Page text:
This week’s discussion centered on Judith Butler and her article on identity and gender. Butler’s article introduced some very interesting concepts including gender, identity, performing identities. We especially liked that her article was more personal and somewhat relatable than some of the other theorists because she deals with issues more contemporary and relevant (the recent marriage debate came up). We delighted in the fact that through her article we were better able to understand Derrida. Butler’s discussion on the existence of heterosexuality depending on the existence of homosexuality due to the “copy” of originals related to Derrida’s assertion that language is constantly deferring to other language and thus has no meaning. In a similar manner, the “origin” of the copy of homo-and hetero-sexuality does not exist because each of these phenomena depend on the other. Thus in order to be homosexual, there needs to be heterosexuality, yet by the same token in order to be heterosexual, homosexuality needs to exist.
Derrida further informs Butler’s work in the form of binary oppositions. We discussed her idea that when someone comes “out” as gay, they have to be coming out and into something else. That is, in order to come “out”, an “in” has to exist. She questions the entire process of coming “out” because she, writing as a lesbian woman, should not need to come out in the first place. Coming out means coming out and into something else, yet Butler questions “out” to what? The patio? We found that this was a valid point, however, we also figured that by being homosexual, you’re considered on the periphery of society. Given this, we thought that coming “out” is revealing yourself to be something that was not part of the norm and thus needs to be said. Of course this pits gay versus straight and normal versus abnormal. Yet because society is structured this way right now, we figured coming “out” is a way of creating a space in society for homosexuality, where there was none. If nobody came out, would we be having debates about marriage equality today?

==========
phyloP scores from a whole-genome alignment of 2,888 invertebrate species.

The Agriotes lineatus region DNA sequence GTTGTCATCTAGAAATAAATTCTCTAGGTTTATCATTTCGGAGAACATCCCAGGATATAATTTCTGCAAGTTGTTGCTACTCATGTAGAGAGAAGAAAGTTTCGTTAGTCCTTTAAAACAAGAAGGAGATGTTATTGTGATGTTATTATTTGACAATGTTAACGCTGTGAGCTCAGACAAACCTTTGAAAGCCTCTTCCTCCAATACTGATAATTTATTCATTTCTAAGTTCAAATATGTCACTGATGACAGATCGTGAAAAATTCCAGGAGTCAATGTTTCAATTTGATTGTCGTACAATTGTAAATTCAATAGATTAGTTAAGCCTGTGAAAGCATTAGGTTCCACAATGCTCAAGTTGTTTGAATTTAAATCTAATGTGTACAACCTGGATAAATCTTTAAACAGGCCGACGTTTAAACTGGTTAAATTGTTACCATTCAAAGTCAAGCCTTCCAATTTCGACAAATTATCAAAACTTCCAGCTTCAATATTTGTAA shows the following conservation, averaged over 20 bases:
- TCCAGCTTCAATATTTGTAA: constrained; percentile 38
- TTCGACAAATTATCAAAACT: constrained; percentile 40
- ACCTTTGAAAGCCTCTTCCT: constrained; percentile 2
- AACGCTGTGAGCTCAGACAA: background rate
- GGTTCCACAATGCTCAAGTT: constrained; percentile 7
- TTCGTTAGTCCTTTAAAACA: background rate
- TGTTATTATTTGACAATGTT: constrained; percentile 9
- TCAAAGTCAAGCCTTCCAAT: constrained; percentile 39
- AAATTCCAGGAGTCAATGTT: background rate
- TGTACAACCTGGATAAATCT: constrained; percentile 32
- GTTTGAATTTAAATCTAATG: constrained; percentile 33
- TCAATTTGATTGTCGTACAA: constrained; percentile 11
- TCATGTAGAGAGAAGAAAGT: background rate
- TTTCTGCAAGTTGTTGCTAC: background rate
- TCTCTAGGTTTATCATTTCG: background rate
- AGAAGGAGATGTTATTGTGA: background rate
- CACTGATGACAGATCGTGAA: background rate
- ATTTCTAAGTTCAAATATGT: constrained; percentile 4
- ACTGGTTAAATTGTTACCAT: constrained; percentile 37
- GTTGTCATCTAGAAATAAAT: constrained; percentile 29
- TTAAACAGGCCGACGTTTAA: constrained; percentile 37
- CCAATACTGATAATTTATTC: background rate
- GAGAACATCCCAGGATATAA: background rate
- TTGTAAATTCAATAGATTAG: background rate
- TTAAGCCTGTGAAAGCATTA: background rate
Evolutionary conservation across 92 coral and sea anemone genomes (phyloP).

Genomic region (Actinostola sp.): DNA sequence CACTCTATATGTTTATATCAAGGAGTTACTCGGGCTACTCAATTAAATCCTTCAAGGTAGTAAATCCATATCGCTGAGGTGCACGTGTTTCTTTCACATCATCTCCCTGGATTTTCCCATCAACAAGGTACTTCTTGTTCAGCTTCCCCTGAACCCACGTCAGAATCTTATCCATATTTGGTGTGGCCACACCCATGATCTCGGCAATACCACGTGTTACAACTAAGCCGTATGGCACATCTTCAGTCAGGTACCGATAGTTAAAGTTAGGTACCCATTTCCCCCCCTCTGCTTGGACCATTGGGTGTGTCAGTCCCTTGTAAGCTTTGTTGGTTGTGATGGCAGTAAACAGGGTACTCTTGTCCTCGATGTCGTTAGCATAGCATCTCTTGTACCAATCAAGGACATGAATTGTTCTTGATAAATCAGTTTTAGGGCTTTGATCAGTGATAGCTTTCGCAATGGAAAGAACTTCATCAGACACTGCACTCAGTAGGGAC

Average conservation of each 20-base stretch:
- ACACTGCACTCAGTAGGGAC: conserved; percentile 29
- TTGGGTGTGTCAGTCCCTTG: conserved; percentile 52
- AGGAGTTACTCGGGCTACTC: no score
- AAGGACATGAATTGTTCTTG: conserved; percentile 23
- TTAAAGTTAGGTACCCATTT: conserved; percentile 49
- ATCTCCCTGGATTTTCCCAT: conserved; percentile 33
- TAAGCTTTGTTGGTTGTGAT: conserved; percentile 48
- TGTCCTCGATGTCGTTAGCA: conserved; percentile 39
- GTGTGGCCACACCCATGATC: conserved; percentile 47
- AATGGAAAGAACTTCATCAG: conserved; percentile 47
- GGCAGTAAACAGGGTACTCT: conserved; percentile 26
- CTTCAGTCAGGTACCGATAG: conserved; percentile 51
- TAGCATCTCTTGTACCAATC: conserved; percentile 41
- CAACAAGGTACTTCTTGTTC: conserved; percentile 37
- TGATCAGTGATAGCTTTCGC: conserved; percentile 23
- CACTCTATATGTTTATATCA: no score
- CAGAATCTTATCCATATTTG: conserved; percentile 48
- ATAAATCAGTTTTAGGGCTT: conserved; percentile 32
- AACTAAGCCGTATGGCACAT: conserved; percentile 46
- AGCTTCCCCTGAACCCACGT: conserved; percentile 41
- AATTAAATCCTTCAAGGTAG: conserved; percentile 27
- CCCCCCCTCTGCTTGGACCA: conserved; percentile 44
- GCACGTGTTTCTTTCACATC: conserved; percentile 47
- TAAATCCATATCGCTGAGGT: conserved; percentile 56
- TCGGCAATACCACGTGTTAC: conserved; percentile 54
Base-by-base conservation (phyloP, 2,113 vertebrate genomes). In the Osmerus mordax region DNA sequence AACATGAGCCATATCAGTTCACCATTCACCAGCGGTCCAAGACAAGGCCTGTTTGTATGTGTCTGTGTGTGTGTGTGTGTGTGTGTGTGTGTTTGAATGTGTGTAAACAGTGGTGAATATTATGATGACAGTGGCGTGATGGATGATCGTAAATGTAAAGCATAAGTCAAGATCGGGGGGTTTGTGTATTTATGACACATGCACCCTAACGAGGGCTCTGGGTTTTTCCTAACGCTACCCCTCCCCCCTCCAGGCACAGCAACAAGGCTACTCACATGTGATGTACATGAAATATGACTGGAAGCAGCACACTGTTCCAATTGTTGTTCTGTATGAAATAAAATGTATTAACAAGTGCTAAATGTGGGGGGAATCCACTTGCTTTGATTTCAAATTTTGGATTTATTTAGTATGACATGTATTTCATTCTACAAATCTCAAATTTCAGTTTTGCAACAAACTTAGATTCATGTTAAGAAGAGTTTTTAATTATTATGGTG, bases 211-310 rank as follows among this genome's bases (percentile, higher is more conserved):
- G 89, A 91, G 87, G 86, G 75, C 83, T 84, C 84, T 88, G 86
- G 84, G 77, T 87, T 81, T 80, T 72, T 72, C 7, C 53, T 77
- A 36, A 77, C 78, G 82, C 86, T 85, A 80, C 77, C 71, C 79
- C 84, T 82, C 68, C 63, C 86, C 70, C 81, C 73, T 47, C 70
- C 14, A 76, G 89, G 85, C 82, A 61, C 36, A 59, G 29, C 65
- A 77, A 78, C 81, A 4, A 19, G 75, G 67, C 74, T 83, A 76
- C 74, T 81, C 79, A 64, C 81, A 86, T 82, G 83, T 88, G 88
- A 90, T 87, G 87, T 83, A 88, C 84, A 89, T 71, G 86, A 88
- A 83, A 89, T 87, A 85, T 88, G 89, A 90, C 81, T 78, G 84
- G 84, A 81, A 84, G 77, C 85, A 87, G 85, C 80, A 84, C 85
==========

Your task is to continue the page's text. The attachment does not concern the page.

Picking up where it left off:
Butler also relates coming out to performance. She asserts that once someone comes out, they create the space for them to begin performing their sexuality. The example of a student Taylor knew came up. Before he came out he looked and behaved as a “typical” straight male. Once he came out, he began to dress more feminine, put on make-up, and took on his true persona. He began to perform what he percieved “gay” was. This concept is an interesting one because it places criteria on how a straight male should act, how a gay male should act, and so forth. In the case of Taylor’s friend, he believed gay meant being more “feminine”. Yet there are plenty of gay men out there who act like straight men. This notion of performing puts into question: performance for who? The simple answer would be for society, because it creates who is supposed to act like who. But what about the individual? Are they performing for themselves? Their parents? Their partner?
Butler’s performance also extended to homosexual couples where there are roles within the relationship where one person assumes the more “feminine” role and the other the “masculine” role. This was interesting since it places homosexual couples imitating heterosexual couples, yet earlier in the article she had said there was no origin to whether homosexuality mimicks heterosexuality and vice versa.
Butler’s discussion was truly relevant to what has been going on in the past ten or so years in relation to homosexuality, especially in the U.S. Her discussions on gender, sexuality, and identity place a different angle on typical notions of homosexuality. Sharon thought it would be super interesting to see whether she would place herself in a category of “butch” or “feminine” lesbian. Probably not.